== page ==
LCS Spring Split Power Rankings 2021

Team Liquid reign supreme as the kings of North America (for now)

The LCS lock-in tournament concluded this past weekend with a preseason champion being crowned. Team Liquid looked dominant across all phases of the competition as CoreJJ lead the team to victory in a relatively easy back-to-back series. Cloud9 showed glimpses of brilliance alongside Perkz’s heroics on champions like Yone. Evil Geniuses and 100 Thieves showcased themselves as legitimate threats despite their shortcomings in the semi-finals, and FlyQuest even felt like a promising roster once their starting jungler was added to the mix.

In this LCS Power Rankings, we will look at the current best teams (in order) within NA and determine the most key player on each organization as all ten teams reinforce their rosters for another chance at glory in this new season.

1. Team Liquid

(Key Player: CoreJJ – Support)

The LCS Lock-in champions deserve all the flowers after their aggressive outing in the semifinal and final of this event. CoreJJ enjoyed plaudits this tournament as the sole player to receive four MVP of the match titles at the tournament’s end.

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@TeamLiquidLoL

His bot lane pairing with Tactical has proven even more fearsome than last season as they are routinely putting enemy laners to shame with their mechanical outplays. Not to mention the rest of their map is technically sound and each player has legitimate claims to being the best or second-best player in the region.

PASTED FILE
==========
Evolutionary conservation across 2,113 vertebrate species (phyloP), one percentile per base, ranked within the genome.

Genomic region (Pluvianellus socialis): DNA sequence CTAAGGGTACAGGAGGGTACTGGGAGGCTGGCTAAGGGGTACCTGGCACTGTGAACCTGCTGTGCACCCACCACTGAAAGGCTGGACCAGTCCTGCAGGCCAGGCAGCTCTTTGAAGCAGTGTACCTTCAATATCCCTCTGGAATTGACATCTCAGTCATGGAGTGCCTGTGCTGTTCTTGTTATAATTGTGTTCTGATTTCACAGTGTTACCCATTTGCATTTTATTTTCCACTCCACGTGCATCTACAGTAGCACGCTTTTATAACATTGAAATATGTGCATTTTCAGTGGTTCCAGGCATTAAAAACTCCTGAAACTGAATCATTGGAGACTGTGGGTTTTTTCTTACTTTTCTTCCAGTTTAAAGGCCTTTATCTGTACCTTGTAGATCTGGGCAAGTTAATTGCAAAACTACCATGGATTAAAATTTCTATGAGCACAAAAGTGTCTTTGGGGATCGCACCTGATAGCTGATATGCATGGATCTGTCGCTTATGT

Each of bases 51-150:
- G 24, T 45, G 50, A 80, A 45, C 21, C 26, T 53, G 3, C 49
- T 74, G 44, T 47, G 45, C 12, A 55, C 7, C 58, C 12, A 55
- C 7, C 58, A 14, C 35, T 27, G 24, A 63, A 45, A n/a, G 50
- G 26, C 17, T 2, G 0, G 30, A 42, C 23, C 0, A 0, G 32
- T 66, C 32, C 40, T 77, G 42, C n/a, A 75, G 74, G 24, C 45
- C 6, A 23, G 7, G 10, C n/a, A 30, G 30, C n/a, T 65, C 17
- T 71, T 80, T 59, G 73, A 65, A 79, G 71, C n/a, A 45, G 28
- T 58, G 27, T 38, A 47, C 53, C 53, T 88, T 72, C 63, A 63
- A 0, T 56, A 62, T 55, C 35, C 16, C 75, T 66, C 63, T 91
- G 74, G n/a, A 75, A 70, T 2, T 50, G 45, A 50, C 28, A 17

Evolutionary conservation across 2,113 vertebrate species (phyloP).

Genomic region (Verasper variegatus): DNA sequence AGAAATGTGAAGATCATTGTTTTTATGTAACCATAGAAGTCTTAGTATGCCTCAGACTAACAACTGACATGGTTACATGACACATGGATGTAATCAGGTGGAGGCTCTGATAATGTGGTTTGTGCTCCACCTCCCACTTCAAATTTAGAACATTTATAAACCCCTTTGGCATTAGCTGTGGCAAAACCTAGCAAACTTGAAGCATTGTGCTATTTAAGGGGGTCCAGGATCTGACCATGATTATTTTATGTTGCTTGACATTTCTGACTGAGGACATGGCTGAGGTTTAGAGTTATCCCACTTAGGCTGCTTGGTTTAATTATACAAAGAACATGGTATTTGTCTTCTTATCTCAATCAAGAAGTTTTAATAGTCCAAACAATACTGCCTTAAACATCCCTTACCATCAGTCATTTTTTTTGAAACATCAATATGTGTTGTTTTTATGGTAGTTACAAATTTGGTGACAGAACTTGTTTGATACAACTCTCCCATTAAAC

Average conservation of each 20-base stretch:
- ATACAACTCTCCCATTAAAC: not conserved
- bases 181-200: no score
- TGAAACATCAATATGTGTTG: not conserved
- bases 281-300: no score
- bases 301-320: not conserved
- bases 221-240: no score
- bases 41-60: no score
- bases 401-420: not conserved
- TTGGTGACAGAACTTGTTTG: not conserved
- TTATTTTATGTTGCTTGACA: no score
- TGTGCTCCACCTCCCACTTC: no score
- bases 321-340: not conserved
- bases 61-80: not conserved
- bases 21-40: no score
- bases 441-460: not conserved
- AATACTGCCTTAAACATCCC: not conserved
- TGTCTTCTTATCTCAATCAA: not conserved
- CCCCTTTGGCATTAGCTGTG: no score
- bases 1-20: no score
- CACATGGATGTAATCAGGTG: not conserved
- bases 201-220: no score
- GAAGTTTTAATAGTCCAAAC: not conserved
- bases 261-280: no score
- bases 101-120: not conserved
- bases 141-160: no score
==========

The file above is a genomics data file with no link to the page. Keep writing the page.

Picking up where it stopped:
Alphari showed he was leaps and bounds ahead of the competition in the finals when he routinely had Fudge down by insane CS deficits. His versatility in play and cohesion alongside Santorin will take TL from a good LCS team to a great international team if they can continue this upward trajectory for the rest of the season. Team Liquid already have all the tools in place to become a powerhouse domestically, but this year is all about the next step.

2. Cloud9

(Key Player: Perkz – Mid)

If the LCS lock-in tournament taught us anything, it’s that it takes a village to win a title in any region, and North America is no exception to the rule. Cloud9 seemed on the verge of another reverse sweep in the finals, but the obstacles were too much to overcome with certain players hemorrhaging leads against their superior counterparts.

The bright side for this young C9 team is they’re still incredibly young. Fudge looked rough around the edges in this tournament, but everyone on C9’s staff is adamant about his growth. Blaber in many regards is still the best mechanical Jungler in the league. Not only that, but Zven and Vulcan proved they are a force to be reckoned with bot lane still.

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@LCS

Of all the bot lanes that can attempt to hold a candle to Team Liquid, Cloud9 is best equipped to put out the flame, but not just yet. To improve over the course of the year, C9 will need to play the long game with their results and focus on player development in the long term if they hope to surpass their rival TL on the LCS 2021 Power Rankings.

3. 100 Thieves

(Key Players: FBI & Huhi – ADC & Support)

While anyone who watched the LCS lock-in would concur that 100 Thieves’ Korean top laner Ssumday is the most valuable player on this LCS Power Rankings list, the players who will take 100T from a meandering semifinal team into a top two contender within the league belong in the bot lane.

All preseason long, 100T’s Head Coach Zikz sang the praises of every individual on his team, but especially his Support Huhi, who he formerly played with back on CLG where he role swapped from Mid lane. In his new outfit alongside his duo partner, Huhi is regularly seen as one of the more proactive Supports in NA as he has taken a young Australian ADC in FBI and molded him into one of the most mechanically gifted AD’s in the region.